Bounded by 16th Street on the east and Earl Drive on the
south, the project was three miles from downtown,
somewhat isolated from "in-town" neighborhoods, and a
dramatic departure from development patterns of the
past. Ownership of automobiles was now widespread, and
neighborhoods no longer need be tied to rail lines.
Services, amenities and marketing now determined the
success of residential development. Cheery Lynn was
promoted as ultra modern, progressive, and indicative of
the decline of streetcars, heralded as on the road to
the new Arizona Biltmore. Subdivided by William Fosburg,
the project contained 89 lots, 60 feet wide along
60-foot streets. While early Phoenix developments had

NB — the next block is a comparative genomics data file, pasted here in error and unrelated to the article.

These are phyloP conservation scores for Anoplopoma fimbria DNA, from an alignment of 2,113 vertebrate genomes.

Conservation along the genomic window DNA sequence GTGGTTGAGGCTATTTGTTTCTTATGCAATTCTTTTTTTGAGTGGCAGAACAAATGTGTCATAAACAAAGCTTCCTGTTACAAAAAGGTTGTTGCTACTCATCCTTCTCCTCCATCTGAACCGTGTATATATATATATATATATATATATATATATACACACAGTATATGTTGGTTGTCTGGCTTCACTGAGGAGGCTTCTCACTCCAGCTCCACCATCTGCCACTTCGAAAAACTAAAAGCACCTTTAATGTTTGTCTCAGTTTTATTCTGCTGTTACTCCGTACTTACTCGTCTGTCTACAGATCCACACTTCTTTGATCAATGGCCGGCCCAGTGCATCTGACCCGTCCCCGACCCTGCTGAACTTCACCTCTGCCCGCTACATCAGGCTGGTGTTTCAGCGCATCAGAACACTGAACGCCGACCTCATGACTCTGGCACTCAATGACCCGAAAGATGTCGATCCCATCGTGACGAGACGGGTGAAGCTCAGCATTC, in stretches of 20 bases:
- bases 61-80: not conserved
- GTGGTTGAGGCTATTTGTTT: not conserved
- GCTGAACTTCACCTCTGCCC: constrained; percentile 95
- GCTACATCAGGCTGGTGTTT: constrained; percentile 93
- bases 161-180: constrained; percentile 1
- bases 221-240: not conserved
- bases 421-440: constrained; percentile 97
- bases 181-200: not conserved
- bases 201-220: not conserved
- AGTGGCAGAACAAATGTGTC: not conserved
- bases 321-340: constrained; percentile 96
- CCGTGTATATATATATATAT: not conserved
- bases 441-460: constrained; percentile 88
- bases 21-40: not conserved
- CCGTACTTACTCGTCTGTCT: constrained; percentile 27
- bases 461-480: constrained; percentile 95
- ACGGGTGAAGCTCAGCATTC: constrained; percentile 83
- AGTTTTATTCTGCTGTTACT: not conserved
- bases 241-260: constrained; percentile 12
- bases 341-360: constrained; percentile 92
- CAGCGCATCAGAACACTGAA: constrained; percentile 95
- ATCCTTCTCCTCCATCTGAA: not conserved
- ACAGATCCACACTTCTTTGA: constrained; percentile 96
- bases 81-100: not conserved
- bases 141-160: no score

concentrated on the sale of lots, Cheery Lynn
represented the newest trend of packaging completed
homes in a neighborhood stamped with a defined character
Back to the Future
his designer and superintendent of construction, Marion
E. Carr, conceived Cheery Lynn as a neighborhood
of"…English type homes…of the very latest designs."
Responding to the architectural trends of the time, the
homes were of English Tudor and English Cottage Styles.
Compact, with rectangular and L-shaped plans, these
styles are usually single story, brick homes that
feature massive chimneys, half-timbering and gabled
roofs, which vary from the medium pitch of the English
Cottage Style to the very steeply gabled English Tudor.
Fourteen Tudor Revival homes were constructed in
Cheery Lynn in 1928. This early construction, when
teamed with subsequent styles, has left Cheery Lynn with
its most striking feature a dramatic interplay of the
angles and pitches displayed by the roofs of competing
success of Cheery Lynn was a testament to
Fosburg' s keen timing and marketing savvy. He
successfully packaged financing, neighborhood amenities,
and architectural design. The development capitalized on